“My darkest moments lasted six years. It took two years to tell my son. I didn’t know what to tell him, I was so ashamed.”
Glenys said the journey after John’s health began to decline was arduous for the whole family.
“My car accident was just six weeks after John had to leave work, so while he was coping with his own illness he also became my carer,” she said.
“He had to take on the task of physically lifting and assisting me while I recovered. My recovery is ongoing, but where my injuries were predominantly physical, John’s are mostly hidden.
“We have worked together to push and support each other in our recoveries.
“We coined this term ‘care partners’ and, at the time, we didn’t even know the term was a part of the modern lexicon for those living with dementia until we became more involved with community initiatives.
“John and I still support each other. He is my rock and our focus now is on living the best possible life we both can.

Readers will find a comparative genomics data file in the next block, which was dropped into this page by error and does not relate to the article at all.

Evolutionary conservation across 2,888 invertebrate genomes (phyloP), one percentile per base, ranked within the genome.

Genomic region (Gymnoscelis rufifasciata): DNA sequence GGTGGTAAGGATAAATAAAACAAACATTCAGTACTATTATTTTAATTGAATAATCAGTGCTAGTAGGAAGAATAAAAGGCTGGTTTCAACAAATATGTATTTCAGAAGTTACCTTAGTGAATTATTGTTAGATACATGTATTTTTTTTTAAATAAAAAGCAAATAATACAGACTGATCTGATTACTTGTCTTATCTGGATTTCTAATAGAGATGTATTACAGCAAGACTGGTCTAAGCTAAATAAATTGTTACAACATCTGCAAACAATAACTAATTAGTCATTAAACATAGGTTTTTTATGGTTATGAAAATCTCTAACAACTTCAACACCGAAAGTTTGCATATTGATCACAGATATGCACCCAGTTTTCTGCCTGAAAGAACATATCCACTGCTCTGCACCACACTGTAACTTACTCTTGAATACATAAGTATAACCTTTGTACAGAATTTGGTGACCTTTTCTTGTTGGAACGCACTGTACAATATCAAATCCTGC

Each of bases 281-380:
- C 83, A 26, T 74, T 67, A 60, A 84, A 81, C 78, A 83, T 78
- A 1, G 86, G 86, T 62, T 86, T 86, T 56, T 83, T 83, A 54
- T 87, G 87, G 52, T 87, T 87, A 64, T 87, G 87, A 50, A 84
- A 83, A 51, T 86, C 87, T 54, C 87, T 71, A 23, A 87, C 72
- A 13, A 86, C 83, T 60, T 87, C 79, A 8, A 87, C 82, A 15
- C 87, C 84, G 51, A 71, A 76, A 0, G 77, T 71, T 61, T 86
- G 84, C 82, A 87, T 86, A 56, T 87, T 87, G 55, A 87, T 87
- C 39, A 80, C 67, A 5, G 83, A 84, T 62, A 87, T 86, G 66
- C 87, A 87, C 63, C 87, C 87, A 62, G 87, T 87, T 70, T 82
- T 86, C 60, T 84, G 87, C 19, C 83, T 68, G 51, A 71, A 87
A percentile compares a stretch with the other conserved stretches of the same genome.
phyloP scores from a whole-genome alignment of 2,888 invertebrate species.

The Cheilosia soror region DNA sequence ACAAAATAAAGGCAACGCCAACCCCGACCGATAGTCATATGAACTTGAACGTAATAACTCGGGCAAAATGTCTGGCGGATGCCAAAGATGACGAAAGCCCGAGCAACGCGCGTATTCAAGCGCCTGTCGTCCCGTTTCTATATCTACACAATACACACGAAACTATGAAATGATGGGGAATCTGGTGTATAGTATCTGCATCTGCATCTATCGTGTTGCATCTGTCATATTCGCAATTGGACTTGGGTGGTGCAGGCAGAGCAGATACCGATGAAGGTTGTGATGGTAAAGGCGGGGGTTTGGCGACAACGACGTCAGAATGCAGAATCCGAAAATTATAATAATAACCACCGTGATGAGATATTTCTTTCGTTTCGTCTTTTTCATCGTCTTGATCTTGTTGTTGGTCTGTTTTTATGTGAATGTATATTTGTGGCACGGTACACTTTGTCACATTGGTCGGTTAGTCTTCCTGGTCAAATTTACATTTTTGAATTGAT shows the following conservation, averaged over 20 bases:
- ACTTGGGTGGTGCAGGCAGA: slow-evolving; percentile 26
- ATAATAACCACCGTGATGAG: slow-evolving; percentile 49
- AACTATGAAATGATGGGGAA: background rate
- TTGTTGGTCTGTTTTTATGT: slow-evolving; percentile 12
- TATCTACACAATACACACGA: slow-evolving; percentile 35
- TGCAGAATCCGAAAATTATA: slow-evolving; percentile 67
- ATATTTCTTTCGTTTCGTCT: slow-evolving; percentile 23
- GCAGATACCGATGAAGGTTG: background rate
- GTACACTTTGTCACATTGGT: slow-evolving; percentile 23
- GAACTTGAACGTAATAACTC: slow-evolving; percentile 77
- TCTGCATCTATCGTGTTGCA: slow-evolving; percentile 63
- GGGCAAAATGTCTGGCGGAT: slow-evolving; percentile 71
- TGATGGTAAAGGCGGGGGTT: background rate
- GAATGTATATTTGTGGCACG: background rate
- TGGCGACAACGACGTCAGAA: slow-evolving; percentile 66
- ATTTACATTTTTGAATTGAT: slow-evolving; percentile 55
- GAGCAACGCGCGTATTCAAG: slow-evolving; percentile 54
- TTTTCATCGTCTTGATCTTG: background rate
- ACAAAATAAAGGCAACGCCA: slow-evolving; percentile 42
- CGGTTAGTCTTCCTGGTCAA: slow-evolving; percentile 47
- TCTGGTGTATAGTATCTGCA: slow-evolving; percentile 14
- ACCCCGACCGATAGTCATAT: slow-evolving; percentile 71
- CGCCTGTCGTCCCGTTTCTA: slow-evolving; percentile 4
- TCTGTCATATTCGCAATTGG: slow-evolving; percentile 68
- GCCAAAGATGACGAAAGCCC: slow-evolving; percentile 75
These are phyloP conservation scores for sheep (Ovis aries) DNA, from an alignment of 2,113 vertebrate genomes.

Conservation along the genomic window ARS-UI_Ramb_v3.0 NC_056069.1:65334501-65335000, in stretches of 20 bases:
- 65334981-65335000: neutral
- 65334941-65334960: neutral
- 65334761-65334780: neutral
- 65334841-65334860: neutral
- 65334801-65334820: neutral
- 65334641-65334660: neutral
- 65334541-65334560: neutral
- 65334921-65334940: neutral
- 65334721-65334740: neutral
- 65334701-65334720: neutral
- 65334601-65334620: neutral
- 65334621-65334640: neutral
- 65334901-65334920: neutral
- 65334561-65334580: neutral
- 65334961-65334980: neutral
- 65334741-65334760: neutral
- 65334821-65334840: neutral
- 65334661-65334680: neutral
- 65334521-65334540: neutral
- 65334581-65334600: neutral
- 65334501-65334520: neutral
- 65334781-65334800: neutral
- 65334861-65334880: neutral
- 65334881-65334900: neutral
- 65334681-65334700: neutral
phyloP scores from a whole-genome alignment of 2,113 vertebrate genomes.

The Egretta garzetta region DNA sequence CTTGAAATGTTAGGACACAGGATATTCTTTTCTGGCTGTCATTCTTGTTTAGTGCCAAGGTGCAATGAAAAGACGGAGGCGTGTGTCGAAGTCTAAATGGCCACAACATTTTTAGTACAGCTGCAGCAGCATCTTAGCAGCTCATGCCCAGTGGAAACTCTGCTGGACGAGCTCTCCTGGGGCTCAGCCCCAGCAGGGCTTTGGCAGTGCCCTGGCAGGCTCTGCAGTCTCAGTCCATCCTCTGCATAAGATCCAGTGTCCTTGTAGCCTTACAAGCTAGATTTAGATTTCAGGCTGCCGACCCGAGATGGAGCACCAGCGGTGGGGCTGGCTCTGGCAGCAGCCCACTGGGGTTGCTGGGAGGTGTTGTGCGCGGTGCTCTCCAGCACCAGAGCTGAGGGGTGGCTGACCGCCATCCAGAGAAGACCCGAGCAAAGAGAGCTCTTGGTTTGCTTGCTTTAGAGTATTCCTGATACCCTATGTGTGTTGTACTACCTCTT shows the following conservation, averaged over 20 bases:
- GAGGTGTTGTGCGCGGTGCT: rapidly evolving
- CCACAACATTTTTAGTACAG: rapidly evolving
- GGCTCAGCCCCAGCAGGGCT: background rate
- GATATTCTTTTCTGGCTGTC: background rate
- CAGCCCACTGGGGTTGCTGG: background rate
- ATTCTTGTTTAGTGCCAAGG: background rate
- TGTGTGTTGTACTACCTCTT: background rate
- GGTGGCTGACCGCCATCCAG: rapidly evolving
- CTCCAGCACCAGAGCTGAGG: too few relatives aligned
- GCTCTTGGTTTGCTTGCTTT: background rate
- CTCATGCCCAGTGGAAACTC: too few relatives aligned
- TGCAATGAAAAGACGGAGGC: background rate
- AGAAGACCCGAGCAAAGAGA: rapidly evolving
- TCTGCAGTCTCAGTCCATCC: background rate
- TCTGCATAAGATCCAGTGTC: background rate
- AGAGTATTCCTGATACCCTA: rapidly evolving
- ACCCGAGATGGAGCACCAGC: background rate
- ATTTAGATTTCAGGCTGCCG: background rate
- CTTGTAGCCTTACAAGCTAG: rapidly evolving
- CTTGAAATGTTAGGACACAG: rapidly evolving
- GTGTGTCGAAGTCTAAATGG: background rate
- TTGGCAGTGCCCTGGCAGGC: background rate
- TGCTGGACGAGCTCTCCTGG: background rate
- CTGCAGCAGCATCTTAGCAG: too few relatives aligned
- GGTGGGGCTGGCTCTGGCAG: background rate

“John is very active and we have a vibrant life, but the shadow of dementia is something that continues to haunt us even in the happiest of times.”
Alzheimer’s is the most common form of dementia, and accounts for up to 80 per cent of all dementia cases. It can mean a long and slow descent into senility, then death. There is no cure or treatment.
Finding a cure is the powerful dream that occupies the waking hours of Professor Pankaj Sah and his team of researchers at UQ’s Queensland Brain Institute (QBI).
The stakes are high, not just for John and Glenys but for the 1.1 million Australians whose lives will be diminished by the disease by 2056.